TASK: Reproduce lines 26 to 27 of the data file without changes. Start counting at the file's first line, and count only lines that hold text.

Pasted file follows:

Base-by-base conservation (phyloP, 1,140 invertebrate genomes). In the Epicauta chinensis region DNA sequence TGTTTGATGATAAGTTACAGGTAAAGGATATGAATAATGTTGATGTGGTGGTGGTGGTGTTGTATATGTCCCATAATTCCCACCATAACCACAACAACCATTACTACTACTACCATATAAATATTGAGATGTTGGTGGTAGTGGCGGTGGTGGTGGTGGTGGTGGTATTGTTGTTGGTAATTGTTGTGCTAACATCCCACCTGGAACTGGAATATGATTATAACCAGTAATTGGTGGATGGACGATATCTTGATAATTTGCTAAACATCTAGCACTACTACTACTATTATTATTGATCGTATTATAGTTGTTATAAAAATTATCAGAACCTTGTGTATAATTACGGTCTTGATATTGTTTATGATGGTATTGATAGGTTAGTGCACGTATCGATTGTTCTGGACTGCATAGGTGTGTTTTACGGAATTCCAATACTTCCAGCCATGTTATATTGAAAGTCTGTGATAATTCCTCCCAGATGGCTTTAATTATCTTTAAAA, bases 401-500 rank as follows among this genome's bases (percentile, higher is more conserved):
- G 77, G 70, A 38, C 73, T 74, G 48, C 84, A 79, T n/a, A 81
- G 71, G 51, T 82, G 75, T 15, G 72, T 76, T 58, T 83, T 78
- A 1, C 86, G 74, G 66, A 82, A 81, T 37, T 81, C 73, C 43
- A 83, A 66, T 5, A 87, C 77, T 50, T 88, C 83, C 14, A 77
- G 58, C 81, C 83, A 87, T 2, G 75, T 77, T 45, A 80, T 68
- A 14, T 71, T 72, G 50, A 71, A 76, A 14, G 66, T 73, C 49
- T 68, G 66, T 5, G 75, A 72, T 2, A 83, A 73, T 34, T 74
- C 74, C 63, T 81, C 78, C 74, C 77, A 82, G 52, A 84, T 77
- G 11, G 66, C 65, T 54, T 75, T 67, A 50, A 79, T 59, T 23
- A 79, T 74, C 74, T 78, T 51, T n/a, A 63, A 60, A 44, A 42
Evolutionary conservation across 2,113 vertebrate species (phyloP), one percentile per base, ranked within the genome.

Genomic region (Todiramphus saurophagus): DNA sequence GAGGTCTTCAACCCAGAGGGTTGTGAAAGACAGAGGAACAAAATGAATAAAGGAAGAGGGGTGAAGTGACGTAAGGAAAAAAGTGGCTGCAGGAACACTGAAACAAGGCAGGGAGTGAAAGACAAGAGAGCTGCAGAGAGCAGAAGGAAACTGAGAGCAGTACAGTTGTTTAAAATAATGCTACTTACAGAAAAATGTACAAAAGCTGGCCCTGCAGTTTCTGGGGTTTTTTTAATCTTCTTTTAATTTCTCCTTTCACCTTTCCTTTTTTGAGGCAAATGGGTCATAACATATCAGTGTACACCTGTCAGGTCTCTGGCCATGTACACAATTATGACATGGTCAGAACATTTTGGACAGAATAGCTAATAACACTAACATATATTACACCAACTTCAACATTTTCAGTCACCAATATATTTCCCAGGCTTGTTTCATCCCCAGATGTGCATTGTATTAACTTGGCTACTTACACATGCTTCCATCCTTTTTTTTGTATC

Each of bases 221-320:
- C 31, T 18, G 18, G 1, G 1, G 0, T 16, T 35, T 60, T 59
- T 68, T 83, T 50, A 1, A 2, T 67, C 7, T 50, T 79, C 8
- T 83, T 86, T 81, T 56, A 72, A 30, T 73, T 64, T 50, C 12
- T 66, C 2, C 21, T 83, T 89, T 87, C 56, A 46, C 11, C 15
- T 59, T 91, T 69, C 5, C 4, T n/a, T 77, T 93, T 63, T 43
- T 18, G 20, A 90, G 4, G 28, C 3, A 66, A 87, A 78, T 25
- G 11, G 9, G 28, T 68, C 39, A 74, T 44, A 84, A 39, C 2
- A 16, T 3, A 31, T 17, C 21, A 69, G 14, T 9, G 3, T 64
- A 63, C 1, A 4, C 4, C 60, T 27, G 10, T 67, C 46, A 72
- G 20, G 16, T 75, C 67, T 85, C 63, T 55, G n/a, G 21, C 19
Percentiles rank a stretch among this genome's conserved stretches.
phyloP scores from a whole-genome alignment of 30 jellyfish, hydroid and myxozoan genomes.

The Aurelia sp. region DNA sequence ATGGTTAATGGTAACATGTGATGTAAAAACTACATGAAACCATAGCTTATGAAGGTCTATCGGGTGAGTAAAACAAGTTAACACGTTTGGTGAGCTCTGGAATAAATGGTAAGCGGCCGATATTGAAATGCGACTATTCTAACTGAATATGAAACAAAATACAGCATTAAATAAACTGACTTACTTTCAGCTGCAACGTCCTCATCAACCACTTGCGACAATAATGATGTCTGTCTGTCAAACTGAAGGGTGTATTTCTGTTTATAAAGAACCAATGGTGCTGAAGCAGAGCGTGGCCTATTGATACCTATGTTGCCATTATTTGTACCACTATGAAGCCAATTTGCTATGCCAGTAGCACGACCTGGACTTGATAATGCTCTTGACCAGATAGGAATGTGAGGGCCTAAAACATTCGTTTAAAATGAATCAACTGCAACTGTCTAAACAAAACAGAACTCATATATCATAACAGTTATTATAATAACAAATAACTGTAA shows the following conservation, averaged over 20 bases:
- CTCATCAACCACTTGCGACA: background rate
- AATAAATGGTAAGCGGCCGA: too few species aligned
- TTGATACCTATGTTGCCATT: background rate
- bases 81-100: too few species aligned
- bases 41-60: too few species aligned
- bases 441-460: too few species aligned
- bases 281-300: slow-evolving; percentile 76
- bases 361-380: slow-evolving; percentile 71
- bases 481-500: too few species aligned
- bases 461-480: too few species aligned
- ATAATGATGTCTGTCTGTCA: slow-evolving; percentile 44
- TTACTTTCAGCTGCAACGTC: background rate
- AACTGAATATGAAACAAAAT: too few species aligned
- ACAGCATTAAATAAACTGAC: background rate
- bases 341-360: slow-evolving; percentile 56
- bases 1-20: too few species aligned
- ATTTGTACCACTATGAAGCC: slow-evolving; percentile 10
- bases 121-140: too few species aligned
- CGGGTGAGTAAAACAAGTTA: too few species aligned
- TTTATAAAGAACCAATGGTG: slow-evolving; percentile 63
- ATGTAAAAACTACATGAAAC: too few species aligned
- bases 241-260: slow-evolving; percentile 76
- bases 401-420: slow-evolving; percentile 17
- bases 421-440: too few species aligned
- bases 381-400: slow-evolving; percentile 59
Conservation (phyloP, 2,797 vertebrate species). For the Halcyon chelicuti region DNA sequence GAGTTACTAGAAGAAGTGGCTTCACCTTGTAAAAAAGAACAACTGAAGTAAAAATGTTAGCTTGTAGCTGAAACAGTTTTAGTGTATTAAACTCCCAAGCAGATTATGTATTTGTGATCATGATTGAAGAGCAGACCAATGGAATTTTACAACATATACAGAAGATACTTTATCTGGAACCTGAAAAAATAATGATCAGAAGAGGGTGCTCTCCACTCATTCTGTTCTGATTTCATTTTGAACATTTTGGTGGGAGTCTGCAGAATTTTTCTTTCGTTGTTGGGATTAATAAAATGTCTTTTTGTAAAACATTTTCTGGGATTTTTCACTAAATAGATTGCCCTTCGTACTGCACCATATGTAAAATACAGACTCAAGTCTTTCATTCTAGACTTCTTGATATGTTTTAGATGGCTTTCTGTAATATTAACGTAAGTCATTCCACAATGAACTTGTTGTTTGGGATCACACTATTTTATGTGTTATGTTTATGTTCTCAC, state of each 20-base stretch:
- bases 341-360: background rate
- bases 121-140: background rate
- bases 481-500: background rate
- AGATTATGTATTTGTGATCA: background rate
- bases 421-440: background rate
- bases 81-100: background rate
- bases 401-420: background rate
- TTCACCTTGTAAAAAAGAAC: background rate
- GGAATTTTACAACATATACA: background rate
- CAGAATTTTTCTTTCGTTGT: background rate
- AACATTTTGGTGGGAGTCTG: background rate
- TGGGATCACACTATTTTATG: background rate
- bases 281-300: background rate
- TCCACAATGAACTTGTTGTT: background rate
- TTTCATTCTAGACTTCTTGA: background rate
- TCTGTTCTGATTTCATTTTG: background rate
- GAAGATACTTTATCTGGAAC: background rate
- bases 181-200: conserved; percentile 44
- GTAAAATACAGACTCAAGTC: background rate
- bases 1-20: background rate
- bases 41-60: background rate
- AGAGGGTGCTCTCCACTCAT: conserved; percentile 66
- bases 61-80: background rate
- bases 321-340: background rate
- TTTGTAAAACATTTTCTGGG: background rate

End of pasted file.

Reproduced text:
phyloP scores from a whole-genome alignment of 30 jellyfish, hydroid and myxozoan genomes.

The Aurelia sp. region DNA sequence ATGGTTAATGGTAACATGTGATGTAAAAACTACATGAAACCATAGCTTATGAAGGTCTATCGGGTGAGTAAAACAAGTTAACACGTTTGGTGAGCTCTGGAATAAATGGTAAGCGGCCGATATTGAAATGCGACTATTCTAACTGAATATGAAACAAAATACAGCATTAAATAAACTGACTTACTTTCAGCTGCAACGTCCTCATCAACCACTTGCGACAATAATGATGTCTGTCTGTCAAACTGAAGGGTGTATTTCTGTTTATAAAGAACCAATGGTGCTGAAGCAGAGCGTGGCCTATTGATACCTATGTTGCCATTATTTGTACCACTATGAAGCCAATTTGCTATGCCAGTAGCACGACCTGGACTTGATAATGCTCTTGACCAGATAGGAATGTGAGGGCCTAAAACATTCGTTTAAAATGAATCAACTGCAACTGTCTAAACAAAACAGAACTCATATATCATAACAGTTATTATAATAACAAATAACTGTAA shows the following conservation, averaged over 20 bases: